Sunday, July 23, 2017

Graptolites of Afton

"Saw Clinton R. Stauffer, with a big rock in his hands
Says he found the graptolite site again
Gonna celebrate at Selma's Ice Cream Parlour
Send 'em off to Rudolf Ruedemann

[imitation of the sound of a graptolite]
Graptolites of Afton..."

(I apologize for nothing!)

University of Minnesota Paleontological Collection (UMPC) 4093, a particularly photogenic paratype of Callograptus staufferi, also depicted as Figure 5, Plate 55 in Ruedemann (1933).

Graptolites are a distinctive minor part of St. Croix Cambrian fossil faunas. So far their fossils are more or less limited to the St. Lawrence Formation of Afton on the Minnesota side and Osceola on the Wisconsin side (with a stray report from the Reno Member of the Tunnel City Group of Afton in Hughes and Hesselbo 1997). It's unlikely that this reflects a real geographic limitation, but it's what we have to work with. The first report was made by Hiram Prout in 1851. (Prout also gets trivia credit for the oldest report of a fossil from the Badlands, which probably outweighs the first St. Croix graptolite in the eyes of most people.) Prout's description is unfortunately vague about the circumstances and has a confusing habit of using the royal "we", but there are two suspects that come to mind as his source: his acquaintance Benjamin Shumard, from the David Dale Owen surveys, and James Hall, one of the lords of 19th century invertebrate paleontology, who was part of an 1850 survey in Wisconsin. The species name Prout chose suggests Hall had something to do with it, as does the omission of graptolites from the Owen survey report (Owen 1852). At any rate, Prout's fossils, obtained from "a thin seam of calcareo-aluminous shale, fifty feet above the water level" (=St. Lawrence Formation) at "Osceola Mills" (=Osceola), were dubbed Graptolithus hallianus (later to become Dendrograptus hallianus). The American Museum of Natural History has a specimen, AMNH FI 289, which is sometimes given as the holotype, but it doesn't look much like either figured specimen. However, it and another piece (AMNH FI 35989) may well be from the original collection, as suggested by some anonymous soul on the specimen cards.

Prout's original illustrations of Graptolithus hallianus, as well as two other kinds of graptolites from the same site (the "a" object in 1 and the asterisked object in 2, which Ruedemann (1933) recognized as an example of his new species Dendrograptus edwardsi.

And there matters rested until Clinton R. Stauffer, who hasn't had a starring appearance here in a while, paid a visit to Afton in 1930 and came back with a clutch of graptolite-bearing rocks. These were sent to graptolite specialist Rudolf Ruedemann for description, and he obliged with a publication in 1933. Stratigraphically, we have a good idea where they came from: a "light buff sandstone", "31 feet below the base of the Jordan (Norwalk) sandstone". The geographic location is kind of vague and confusing from source to source, but you can get a general sense for it. Unfortunately, the site is no longer extant; as mentioned in Robert Sloan's unpublished autobiography, it was lost due to highway relocation (kind of a kick, considering the state government recorded the site as of interest back in 1980 when looking at power transmission corridors). Having seen a later collection from the site, I suspect that Stauffer got the best stuff, and probably did considerable high-grading.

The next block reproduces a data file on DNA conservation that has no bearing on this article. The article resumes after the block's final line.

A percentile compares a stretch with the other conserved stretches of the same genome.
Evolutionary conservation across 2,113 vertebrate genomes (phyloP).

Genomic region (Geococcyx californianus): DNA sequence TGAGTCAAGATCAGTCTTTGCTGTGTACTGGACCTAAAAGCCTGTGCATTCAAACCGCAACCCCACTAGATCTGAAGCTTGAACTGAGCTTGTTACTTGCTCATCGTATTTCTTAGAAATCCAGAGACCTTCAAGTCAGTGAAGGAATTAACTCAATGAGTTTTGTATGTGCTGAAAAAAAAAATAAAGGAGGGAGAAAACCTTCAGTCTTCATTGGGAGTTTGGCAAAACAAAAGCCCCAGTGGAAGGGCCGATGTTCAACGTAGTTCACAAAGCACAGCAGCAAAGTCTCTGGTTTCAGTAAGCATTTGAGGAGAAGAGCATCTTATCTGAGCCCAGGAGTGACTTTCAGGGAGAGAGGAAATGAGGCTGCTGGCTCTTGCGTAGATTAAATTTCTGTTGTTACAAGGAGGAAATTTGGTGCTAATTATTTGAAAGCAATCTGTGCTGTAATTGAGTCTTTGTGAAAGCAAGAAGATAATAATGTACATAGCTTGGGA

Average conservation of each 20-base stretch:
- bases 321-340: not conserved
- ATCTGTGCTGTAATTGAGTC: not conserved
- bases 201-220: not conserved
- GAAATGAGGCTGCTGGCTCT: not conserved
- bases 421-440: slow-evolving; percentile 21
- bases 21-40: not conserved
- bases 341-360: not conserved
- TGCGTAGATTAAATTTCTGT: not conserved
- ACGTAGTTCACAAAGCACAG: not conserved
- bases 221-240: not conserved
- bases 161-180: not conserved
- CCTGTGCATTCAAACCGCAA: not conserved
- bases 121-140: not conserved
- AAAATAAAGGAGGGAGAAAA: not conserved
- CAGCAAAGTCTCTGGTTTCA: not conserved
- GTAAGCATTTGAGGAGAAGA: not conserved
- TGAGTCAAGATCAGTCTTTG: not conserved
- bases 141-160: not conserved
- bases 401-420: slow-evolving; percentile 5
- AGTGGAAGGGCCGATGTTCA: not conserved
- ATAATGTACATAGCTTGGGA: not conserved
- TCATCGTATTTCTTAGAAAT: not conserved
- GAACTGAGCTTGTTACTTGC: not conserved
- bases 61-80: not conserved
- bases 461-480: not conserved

Ruedemann described the Afton graptolites as including six species: Acanthograptus priscus, Callograptus staufferi, Dendrograptus edwardsi, Dendrograptus hallianus, Dendrograptus sparsus, and Dictyonema minnesotense, which for some reason he kept forgetting about in his tables and lists (it happened in both his 1933 and 1947 publications). Three of them, Acanthograptus priscus, Callograptus staufferi, and Dictyonema minnesotense, were named from Afton specimens. Their type material can be found along with figured specimens of the other three species in the paleontology collections of the University of Minnesota, which is my cue to shut up and post pictures of some of the specimens.

Holotype (UMPC 4084) of Acanthograptus priscus, depicted in Figures 5 and 6, Plate 51 of Ruedemann (1933). Black bar is 1 cm.

Holotype (UMPC 4088) part and counterpart of Callograptus staufferi (circled) among numerous other graptolites, depicted in Figures 2 and 5, Plate 50 of Ruedemann (1933).

Dendrograptus hallianus (UMPC 4094), depicted in Figure 4, Plate 55 of Ruedemann (1933). Black bar is 1 cm.

Examples of two species on one piece. UMPC 4092 is a colonial stalk and basal disk of Dendrograptus edwardsi, depicted in Figure 6, Plate 49 of Ruedemann (1933). UMPC 4097 is Dendrograptus sparsus, depicted in Figures 8 and 9, Plate 49 of Ruedemann (1933).

Holotype (UMPC 4090) of Dictyonema minnesotense, depicted in Figure 3, Plate 55 of Ruedemann (1933). Black bar is 1 cm.


Hughes, N. C., and S. P. Hesselbo. 1997. Stratigraphy and sedimentology of the St. Lawrence Formation, Upper Cambrian of the northern Mississippi Valley. Milwaukee Public Museum Contributions in Biology and Geology 91.

Owen, D. D. 1852. Report of a geological survey of Wisconsin, Iowa, and Minnesota; and incidentally of a portion of Nebraska Territory. Lippincott, Grambo & Co., Philadelphia, Pennsylvania. Available at (plates not included), (full plates) or

Prout, H. A. 1851. Description of a new graptolite found in the lower Silurian rocks near the Falls of St. Croix River. The American Journal of Science and Arts (2nd series) 11:187–191.

Ruedemann, R. 1933. The Cambrian of the upper Mississippi Valley. Part III, Graptolitoidea. Bulletin of the Public Museum of the City of Milwaukee 12(3).

Ruedemann, R. 1947. Graptolites of North America. Geological Society of America Memoir 19.

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